Study predicts rise in deadly heat waves as scorching temperatures hit the mainland

The official start of summer is just days away, and while you might be feeling the heat here, what we’ve got is nothing compared to the mainland.

Triple-digit temperatures are popping up from California to Nevada. The scorching temperatures could spell disaster for families heading to the mainland for a summer vacation.

That’s if your flight even gets off the ground.

KHON2 found an Ewa Beach family heading first to Los Angeles, then Las Vegas.

“We are really afraid of the heat now that we heard how hot it is there,” said Glenda Somera.

At 9 p.m. Las Vegas time, it was still 107 degrees, and the temperature is supposed to hit 115 on Tuesday.

Sienna Somera says her friend in Vegas told her it was even too hot to go swimming.

“So their pool, she couldn’t even go in,” said Sienna Somera. “Her foot, she just touched it for one second and then she pulled it out.”

Nevada is under an excessive heat warning for the next four days, but the punishing heat is affecting the entire Southwest, including Colorado, Utah, and Arizona, with Phoenix expecting the temperature to reach as high as 119 degrees.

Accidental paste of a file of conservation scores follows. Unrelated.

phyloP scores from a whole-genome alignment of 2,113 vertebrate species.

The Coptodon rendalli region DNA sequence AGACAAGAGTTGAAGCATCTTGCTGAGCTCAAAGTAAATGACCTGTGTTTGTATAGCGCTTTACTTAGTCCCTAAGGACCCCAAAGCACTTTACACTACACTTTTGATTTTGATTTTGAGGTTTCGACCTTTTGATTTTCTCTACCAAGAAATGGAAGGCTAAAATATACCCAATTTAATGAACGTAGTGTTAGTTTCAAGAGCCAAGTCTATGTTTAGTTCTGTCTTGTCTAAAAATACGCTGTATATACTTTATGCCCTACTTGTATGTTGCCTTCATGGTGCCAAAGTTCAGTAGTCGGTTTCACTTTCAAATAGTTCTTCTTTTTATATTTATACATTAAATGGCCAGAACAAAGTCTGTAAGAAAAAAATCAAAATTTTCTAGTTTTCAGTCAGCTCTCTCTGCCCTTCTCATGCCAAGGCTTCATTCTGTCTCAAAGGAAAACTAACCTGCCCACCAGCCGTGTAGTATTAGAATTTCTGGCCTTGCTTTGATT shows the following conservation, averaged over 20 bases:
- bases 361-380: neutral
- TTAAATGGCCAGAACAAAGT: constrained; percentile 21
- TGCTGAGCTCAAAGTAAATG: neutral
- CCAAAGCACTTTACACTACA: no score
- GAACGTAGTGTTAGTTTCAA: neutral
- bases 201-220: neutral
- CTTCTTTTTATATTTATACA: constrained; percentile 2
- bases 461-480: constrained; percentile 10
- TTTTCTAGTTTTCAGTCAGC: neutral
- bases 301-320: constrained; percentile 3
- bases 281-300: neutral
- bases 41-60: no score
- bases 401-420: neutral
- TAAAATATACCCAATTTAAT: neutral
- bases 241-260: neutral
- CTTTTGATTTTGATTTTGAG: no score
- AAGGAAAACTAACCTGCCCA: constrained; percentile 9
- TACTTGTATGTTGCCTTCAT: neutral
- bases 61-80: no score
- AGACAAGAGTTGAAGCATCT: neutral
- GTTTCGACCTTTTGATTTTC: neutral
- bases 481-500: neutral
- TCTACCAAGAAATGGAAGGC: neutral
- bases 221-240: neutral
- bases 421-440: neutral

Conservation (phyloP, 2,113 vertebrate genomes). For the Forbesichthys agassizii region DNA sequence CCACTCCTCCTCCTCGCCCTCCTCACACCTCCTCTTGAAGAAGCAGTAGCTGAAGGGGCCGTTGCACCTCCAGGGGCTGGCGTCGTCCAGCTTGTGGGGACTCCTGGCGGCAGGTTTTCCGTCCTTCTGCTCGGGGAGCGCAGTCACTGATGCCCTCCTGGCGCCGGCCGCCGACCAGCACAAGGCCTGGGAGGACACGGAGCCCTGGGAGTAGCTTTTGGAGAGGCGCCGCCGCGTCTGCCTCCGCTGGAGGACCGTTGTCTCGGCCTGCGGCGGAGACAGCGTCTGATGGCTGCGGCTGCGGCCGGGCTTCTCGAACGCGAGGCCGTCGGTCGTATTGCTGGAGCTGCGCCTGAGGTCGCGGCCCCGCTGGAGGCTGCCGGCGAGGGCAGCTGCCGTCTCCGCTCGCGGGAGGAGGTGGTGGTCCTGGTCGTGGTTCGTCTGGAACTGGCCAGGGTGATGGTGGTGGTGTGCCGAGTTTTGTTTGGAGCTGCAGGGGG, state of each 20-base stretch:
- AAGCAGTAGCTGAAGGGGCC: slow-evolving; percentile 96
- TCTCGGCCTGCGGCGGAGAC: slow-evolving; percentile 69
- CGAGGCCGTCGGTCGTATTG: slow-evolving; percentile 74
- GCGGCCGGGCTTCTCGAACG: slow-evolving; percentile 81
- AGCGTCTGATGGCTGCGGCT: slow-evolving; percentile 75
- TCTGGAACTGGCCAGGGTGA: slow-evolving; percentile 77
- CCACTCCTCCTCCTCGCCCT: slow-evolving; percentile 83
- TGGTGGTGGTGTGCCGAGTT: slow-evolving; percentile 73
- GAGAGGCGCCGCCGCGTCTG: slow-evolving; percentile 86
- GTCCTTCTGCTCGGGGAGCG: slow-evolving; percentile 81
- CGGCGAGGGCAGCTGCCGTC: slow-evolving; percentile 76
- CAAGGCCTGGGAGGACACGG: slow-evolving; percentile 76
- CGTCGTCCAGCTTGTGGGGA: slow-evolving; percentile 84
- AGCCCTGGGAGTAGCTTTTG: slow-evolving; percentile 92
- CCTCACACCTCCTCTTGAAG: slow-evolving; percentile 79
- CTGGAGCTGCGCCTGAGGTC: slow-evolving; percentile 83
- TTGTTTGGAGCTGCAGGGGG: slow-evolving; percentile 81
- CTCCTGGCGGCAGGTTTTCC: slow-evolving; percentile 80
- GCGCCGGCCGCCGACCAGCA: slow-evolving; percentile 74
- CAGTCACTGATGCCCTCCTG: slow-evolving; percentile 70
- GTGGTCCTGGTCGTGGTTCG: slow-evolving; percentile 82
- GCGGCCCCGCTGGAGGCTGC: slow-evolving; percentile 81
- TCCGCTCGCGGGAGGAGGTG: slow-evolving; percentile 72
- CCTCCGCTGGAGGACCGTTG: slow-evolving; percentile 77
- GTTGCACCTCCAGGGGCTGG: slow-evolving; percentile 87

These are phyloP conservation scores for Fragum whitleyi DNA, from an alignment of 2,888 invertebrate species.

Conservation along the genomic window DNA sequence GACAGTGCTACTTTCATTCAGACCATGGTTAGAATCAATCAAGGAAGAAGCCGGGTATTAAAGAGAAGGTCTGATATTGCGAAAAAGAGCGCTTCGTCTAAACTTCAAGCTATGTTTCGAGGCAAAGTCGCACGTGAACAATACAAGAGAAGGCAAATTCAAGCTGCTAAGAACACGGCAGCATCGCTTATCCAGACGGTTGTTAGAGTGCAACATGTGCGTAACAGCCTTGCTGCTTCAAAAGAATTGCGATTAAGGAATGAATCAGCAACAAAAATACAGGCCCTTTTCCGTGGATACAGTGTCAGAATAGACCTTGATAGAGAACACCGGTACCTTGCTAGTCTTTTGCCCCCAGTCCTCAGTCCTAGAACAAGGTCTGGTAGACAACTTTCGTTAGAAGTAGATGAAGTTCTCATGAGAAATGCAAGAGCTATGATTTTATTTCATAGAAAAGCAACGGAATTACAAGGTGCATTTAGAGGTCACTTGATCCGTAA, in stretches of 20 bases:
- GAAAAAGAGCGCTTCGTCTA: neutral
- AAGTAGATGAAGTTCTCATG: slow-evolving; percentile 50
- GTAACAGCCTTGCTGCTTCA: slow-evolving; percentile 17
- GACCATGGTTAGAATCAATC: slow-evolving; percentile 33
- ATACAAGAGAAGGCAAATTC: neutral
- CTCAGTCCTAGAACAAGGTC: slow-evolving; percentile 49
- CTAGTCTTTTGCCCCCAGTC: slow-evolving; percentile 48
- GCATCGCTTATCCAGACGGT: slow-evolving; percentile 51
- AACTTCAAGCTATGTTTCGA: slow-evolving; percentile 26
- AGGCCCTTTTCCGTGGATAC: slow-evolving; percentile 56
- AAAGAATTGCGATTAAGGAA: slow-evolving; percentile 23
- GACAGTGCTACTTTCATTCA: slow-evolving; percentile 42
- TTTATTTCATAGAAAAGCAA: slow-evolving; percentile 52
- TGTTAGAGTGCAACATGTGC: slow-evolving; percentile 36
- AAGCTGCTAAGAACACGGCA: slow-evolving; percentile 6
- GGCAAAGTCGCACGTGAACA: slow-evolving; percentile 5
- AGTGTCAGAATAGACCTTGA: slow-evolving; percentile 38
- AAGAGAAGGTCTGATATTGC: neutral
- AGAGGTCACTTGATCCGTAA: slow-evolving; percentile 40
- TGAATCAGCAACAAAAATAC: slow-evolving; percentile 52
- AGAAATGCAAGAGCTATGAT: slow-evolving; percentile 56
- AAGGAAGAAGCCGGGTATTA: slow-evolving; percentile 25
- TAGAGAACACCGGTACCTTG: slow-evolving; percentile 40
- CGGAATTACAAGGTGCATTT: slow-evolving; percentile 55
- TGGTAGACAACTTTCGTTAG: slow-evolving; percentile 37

American Airlines even canceled dozens of Phoenix flights because of that, and the heat wave is even being felt in California.

Los Angeles will be hot, but nothing like the desert parts of the state.

Mariah Phommachanh is flying to Los Angeles and Las Vegas.

“I’m excited about going,” she said. “I’m not too worried about the heat, because it’s already pretty hot down here, so it’s just going to be a little bit hotter.”

Get ready for more of this hot weather. University of Hawaii researchers say this is going to be a future trend all over the world.

According to a study published in Nature Climate Change, 74 percent of the world’s population will be exposed to deadly heat waves by 2100 if carbon gas emissions continue to rise at current rates.

Even if emissions are aggressively reduced, the percent of the world’s human population affected is expected to reach 48 percent.

“We are running out of choices for the future,” said Camilo Mora, associate professor of geography and lead author of the study. “For heat waves, our options are now between bad or terrible. Many people around the world are already paying the ultimate price of heat waves, and while models suggest that this is likely to continue, it could be much worse if emissions are not considerably reduced.”

The National Weather Service advises people in hot areas to drink plenty of fluids, stay out of the sun, wear lightweight clothes, and don’t leave kids or pets in unattended vehicles.

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